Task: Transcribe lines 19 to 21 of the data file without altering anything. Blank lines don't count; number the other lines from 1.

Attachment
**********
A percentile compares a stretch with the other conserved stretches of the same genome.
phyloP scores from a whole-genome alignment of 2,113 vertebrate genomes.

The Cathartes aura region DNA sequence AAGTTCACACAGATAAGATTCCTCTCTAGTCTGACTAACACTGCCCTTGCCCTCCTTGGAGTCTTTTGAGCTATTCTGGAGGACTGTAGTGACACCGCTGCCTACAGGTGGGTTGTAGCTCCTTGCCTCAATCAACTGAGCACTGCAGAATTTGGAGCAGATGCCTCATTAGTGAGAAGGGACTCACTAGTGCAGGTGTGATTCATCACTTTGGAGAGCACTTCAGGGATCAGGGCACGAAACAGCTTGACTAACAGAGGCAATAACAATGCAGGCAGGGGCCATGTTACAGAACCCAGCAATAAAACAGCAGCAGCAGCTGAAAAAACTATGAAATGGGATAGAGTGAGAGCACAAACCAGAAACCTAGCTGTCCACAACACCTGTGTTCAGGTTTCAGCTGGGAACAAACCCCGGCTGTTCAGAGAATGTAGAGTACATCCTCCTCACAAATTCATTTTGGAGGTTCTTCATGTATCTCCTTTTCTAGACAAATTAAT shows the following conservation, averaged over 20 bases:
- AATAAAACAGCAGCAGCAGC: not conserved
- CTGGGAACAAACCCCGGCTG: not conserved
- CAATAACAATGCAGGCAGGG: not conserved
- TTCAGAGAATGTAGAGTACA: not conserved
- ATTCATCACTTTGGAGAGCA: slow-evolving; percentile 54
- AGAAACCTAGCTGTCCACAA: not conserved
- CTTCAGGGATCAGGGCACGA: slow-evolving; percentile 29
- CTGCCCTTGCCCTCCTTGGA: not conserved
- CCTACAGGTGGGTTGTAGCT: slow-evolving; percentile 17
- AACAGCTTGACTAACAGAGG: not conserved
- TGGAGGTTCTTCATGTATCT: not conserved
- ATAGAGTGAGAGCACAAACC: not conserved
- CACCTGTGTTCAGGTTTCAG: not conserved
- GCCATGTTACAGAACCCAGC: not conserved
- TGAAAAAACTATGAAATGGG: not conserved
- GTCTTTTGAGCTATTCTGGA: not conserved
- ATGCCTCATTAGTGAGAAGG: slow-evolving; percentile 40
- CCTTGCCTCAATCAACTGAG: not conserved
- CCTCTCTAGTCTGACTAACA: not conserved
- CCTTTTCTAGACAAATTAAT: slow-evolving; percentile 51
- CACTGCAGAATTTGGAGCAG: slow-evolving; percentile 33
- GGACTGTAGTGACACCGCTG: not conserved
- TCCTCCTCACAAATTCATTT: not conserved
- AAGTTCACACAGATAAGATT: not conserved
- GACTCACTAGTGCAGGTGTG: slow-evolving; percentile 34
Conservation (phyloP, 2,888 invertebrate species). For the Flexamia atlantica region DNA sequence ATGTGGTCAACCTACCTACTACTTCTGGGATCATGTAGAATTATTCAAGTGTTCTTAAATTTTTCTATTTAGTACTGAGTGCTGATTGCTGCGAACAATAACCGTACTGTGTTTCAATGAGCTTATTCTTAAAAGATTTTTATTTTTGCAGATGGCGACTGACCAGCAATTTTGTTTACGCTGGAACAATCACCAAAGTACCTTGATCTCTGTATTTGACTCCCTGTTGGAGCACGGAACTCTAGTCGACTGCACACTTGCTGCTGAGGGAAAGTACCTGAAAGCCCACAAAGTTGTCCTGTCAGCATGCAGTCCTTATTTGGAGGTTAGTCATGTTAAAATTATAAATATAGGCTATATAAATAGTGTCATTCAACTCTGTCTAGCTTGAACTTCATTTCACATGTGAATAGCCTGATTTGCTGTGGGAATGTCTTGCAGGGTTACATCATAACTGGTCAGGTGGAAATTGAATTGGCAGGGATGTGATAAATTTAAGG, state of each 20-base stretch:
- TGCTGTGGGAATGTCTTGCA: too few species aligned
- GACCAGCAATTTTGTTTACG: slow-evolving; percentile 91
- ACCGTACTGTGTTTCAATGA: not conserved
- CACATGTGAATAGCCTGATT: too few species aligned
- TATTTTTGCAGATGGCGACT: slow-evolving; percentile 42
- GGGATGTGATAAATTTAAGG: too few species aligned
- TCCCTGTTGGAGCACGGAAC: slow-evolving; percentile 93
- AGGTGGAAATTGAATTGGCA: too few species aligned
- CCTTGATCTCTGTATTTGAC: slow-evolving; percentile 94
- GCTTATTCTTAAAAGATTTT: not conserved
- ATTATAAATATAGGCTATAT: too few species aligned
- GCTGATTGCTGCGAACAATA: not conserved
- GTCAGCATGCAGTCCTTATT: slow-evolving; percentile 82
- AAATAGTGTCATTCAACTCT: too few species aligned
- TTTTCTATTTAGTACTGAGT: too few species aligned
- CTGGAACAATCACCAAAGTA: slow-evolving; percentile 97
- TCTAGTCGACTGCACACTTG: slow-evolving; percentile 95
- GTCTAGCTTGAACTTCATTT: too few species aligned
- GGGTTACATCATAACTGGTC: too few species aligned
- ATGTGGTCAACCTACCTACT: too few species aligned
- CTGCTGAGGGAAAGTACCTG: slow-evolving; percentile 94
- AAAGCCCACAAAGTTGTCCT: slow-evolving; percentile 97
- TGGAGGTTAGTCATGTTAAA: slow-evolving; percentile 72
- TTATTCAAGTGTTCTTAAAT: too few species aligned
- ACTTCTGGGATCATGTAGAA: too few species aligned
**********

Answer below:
- GTCTTTTGAGCTATTCTGGA: not conserved
- ATGCCTCATTAGTGAGAAGG: slow-evolving; percentile 40
- CCTTGCCTCAATCAACTGAG: not conserved